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Illiberal and authoritarian tendencies in Central, Southeastern and Eastern Europe


Edited By Florian Bieber, Magdalena Solska and Dane Taleski

Even though the democratic decline has been deemed a global phenomenon, the question of how it manifests itself in the postcommunist world and how it varies across different regions with divergent levels of democratic consolidation has not been sufficiently addressed yet. This book tries to fill the gap and examines the causes and nature of the deteriorating quality of democracy in Central Europe as well as the reversal or stagnation of democratization processes in Southeastern and Eastern Europe. The political elite plays a key role in initiating legislative changes that may lead to democratic backsliding. Its constant commitment to the rule of law and to the practice of selfrestraint in securing the independence of judiciary and the rights of political opposition appears hence indispensable for sustainable liberal democracy.
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9. Illiberal Tendencies and the Aspirations for Euro-Atlantic Integration in Kosovo (Arben Hajrullahu / Lirije Palushi)


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Arben Hajrullahu and Lirije Palushi

9.  Illiberal Tendencies and the Aspirations for Euro-Atlantic Integration in Kosovo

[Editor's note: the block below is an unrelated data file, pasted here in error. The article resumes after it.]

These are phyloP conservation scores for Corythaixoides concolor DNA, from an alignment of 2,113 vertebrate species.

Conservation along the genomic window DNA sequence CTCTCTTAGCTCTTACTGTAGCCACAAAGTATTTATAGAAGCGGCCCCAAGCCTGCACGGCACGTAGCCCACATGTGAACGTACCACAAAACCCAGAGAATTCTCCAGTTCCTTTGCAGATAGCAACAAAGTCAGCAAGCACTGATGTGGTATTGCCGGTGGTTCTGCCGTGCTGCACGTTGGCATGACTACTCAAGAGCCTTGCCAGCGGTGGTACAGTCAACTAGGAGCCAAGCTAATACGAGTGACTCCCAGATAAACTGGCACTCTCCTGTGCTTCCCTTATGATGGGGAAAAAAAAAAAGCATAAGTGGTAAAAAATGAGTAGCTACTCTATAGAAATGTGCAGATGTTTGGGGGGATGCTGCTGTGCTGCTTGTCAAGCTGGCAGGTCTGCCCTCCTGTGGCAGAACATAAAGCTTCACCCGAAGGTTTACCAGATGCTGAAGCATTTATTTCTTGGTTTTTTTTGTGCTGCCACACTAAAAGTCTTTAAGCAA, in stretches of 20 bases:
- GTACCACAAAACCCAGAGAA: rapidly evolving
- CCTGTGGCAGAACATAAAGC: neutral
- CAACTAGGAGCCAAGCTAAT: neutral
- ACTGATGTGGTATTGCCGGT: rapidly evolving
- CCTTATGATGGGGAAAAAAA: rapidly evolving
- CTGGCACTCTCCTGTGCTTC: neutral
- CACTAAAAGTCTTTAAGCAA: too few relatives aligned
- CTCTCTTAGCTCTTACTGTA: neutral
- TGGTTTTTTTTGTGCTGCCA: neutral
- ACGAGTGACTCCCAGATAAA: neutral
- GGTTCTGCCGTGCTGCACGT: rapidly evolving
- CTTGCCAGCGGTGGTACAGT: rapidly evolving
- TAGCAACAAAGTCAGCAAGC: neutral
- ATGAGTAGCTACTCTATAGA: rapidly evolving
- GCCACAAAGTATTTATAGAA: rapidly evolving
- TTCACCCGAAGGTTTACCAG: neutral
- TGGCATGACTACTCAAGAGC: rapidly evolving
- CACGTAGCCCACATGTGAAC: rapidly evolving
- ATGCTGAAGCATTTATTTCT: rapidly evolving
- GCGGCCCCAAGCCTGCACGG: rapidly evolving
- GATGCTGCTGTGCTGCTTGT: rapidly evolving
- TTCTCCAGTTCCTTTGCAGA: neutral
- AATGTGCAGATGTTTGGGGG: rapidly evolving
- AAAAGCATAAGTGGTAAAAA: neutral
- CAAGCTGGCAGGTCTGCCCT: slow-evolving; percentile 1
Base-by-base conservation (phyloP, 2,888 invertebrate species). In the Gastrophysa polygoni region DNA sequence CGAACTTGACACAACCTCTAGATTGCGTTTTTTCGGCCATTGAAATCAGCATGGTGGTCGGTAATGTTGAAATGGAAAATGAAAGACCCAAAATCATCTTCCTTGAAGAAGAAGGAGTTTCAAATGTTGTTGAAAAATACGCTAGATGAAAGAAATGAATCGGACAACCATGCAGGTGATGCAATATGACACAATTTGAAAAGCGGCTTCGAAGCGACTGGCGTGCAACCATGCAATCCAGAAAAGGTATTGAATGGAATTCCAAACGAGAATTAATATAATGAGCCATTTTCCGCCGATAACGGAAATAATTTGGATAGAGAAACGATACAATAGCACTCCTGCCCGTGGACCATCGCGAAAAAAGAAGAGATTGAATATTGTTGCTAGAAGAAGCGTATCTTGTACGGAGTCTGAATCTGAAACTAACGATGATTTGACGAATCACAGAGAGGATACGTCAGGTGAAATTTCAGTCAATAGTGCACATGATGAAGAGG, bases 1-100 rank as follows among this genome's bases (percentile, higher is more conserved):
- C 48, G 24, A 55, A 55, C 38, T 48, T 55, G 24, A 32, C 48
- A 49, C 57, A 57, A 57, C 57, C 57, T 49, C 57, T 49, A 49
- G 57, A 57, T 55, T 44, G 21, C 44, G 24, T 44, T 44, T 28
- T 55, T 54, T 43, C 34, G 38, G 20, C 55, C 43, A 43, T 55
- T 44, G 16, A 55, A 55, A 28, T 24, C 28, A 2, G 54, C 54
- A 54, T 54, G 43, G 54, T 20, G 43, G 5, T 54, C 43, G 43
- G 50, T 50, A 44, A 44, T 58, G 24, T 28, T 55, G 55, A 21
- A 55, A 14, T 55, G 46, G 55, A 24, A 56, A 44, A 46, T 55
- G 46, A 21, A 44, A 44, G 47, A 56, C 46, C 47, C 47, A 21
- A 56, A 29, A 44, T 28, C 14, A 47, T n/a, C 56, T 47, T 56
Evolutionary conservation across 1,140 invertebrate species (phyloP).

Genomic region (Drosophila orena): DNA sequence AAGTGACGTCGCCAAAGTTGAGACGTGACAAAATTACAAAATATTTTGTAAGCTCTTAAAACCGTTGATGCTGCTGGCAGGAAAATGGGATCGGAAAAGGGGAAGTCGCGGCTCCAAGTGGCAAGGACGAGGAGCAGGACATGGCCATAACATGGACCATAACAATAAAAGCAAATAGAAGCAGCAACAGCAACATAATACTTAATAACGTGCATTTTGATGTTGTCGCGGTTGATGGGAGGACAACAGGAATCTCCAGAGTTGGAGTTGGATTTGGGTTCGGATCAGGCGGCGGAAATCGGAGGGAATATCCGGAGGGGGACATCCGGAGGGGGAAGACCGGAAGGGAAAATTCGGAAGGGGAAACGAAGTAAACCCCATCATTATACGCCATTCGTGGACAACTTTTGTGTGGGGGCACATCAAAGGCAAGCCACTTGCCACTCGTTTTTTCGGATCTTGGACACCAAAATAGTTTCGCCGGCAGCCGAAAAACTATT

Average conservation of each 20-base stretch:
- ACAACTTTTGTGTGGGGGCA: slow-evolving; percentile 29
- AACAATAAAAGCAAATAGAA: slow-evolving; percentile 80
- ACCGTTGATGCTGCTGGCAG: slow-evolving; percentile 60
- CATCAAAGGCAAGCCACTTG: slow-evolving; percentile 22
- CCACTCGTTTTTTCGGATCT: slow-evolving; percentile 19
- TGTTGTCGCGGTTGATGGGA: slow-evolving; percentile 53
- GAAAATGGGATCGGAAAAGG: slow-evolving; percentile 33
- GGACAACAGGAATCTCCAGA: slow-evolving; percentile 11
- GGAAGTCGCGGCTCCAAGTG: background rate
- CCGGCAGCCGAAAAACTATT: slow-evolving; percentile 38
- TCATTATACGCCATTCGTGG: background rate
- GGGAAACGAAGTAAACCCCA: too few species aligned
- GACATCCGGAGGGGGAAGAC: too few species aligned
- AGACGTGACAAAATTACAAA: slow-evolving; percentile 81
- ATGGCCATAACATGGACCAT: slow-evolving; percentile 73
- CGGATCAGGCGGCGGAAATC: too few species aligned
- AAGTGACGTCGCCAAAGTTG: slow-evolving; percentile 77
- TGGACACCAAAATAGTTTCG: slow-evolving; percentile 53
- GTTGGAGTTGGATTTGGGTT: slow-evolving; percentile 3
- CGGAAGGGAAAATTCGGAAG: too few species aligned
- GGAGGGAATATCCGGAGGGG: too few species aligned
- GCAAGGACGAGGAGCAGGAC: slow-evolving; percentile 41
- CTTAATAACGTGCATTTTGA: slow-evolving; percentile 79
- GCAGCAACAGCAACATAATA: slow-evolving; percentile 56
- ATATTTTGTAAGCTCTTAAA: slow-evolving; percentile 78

This chapter analyses current illiberal and authoritarian trends and tendencies in Kosovo, where most of the recent governing structures are inherited from the international administration that was installed in 1999. One of the key challenges to an unobstructed functioning state based on rule of law as a precondition for more liberal and democratic governance appears to be the troublesome relationship with Serbia. The unresolved issues between Serbia and Kosovo pose one of the main obstacles towards more inclusion – one of the key characteristics of liberal regimes. In addition to this, the absence of a common EU position in relation to Kosovo’s independence and sovereignty makes it impossible to use the real prospect of participating in the EU integration process as a sustainable strategy for fostering more inclusive societies based on liberal values. The situation prevents meaningful and substantial democratization processes in the country whereas the focus of the political parties remains far from good governance practices. On the one hand the political parties, especially those in power, continue to be characterized by corruption, clientelism and practices of political patronage. On the other hand, the role of academia, civil society and media is uncertain as they are often vulnerable due to informal and political interference. All of this is accompanied by an overlap of responsibilities and, most importantly, the failure of the domestic and international institutions to...

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